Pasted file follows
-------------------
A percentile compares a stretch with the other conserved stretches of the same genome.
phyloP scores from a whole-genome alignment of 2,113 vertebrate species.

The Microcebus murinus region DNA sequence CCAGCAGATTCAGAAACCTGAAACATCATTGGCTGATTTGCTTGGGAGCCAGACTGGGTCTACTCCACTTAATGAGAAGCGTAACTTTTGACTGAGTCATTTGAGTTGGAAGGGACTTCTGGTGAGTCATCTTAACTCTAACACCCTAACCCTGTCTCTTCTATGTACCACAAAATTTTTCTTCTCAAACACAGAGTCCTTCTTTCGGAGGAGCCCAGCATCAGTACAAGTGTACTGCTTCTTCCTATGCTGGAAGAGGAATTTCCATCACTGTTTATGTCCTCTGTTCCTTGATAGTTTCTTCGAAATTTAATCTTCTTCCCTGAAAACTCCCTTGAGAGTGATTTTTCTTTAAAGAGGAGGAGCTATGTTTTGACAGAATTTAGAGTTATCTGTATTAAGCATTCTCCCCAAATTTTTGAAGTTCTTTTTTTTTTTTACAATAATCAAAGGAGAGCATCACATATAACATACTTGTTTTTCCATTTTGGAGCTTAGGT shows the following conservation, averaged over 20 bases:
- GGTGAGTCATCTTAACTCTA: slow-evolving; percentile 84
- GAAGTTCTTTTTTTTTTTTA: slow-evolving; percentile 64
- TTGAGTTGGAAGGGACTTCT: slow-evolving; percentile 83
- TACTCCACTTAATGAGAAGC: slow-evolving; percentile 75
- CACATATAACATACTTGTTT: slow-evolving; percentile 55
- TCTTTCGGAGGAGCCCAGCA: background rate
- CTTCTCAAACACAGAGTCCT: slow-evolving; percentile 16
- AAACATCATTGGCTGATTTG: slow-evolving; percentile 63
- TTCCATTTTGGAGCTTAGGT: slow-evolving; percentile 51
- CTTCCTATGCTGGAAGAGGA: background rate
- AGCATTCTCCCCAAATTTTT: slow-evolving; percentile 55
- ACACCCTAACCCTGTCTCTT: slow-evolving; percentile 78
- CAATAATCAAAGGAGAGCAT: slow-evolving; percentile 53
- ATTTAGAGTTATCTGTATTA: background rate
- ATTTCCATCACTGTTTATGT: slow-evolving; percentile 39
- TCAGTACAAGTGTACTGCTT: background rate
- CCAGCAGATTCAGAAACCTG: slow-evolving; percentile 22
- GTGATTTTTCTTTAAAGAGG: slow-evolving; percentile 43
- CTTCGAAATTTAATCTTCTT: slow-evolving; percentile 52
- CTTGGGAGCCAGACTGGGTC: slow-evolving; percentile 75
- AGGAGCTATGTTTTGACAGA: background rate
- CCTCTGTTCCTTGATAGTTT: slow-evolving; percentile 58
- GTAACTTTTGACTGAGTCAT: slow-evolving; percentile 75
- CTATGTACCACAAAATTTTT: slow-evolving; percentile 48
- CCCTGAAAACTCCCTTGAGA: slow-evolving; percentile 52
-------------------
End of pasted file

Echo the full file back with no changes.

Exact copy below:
A percentile compares a stretch with the other conserved stretches of the same genome.
phyloP scores from a whole-genome alignment of 2,113 vertebrate species.

The Microcebus murinus region DNA sequence CCAGCAGATTCAGAAACCTGAAACATCATTGGCTGATTTGCTTGGGAGCCAGACTGGGTCTACTCCACTTAATGAGAAGCGTAACTTTTGACTGAGTCATTTGAGTTGGAAGGGACTTCTGGTGAGTCATCTTAACTCTAACACCCTAACCCTGTCTCTTCTATGTACCACAAAATTTTTCTTCTCAAACACAGAGTCCTTCTTTCGGAGGAGCCCAGCATCAGTACAAGTGTACTGCTTCTTCCTATGCTGGAAGAGGAATTTCCATCACTGTTTATGTCCTCTGTTCCTTGATAGTTTCTTCGAAATTTAATCTTCTTCCCTGAAAACTCCCTTGAGAGTGATTTTTCTTTAAAGAGGAGGAGCTATGTTTTGACAGAATTTAGAGTTATCTGTATTAAGCATTCTCCCCAAATTTTTGAAGTTCTTTTTTTTTTTTACAATAATCAAAGGAGAGCATCACATATAACATACTTGTTTTTCCATTTTGGAGCTTAGGT shows the following conservation, averaged over 20 bases:
- GGTGAGTCATCTTAACTCTA: slow-evolving; percentile 84
- GAAGTTCTTTTTTTTTTTTA: slow-evolving; percentile 64
- TTGAGTTGGAAGGGACTTCT: slow-evolving; percentile 83
- TACTCCACTTAATGAGAAGC: slow-evolving; percentile 75
- CACATATAACATACTTGTTT: slow-evolving; percentile 55
- TCTTTCGGAGGAGCCCAGCA: background rate
- CTTCTCAAACACAGAGTCCT: slow-evolving; percentile 16
- AAACATCATTGGCTGATTTG: slow-evolving; percentile 63
- TTCCATTTTGGAGCTTAGGT: slow-evolving; percentile 51
- CTTCCTATGCTGGAAGAGGA: background rate
- AGCATTCTCCCCAAATTTTT: slow-evolving; percentile 55
- ACACCCTAACCCTGTCTCTT: slow-evolving; percentile 78
- CAATAATCAAAGGAGAGCAT: slow-evolving; percentile 53
- ATTTAGAGTTATCTGTATTA: background rate
- ATTTCCATCACTGTTTATGT: slow-evolving; percentile 39
- TCAGTACAAGTGTACTGCTT: background rate
- CCAGCAGATTCAGAAACCTG: slow-evolving; percentile 22
- GTGATTTTTCTTTAAAGAGG: slow-evolving; percentile 43
- CTTCGAAATTTAATCTTCTT: slow-evolving; percentile 52
- CTTGGGAGCCAGACTGGGTC: slow-evolving; percentile 75
- AGGAGCTATGTTTTGACAGA: background rate
- CCTCTGTTCCTTGATAGTTT: slow-evolving; percentile 58
- GTAACTTTTGACTGAGTCAT: slow-evolving; percentile 75
- CTATGTACCACAAAATTTTT: slow-evolving; percentile 48
- CCCTGAAAACTCCCTTGAGA: slow-evolving; percentile 52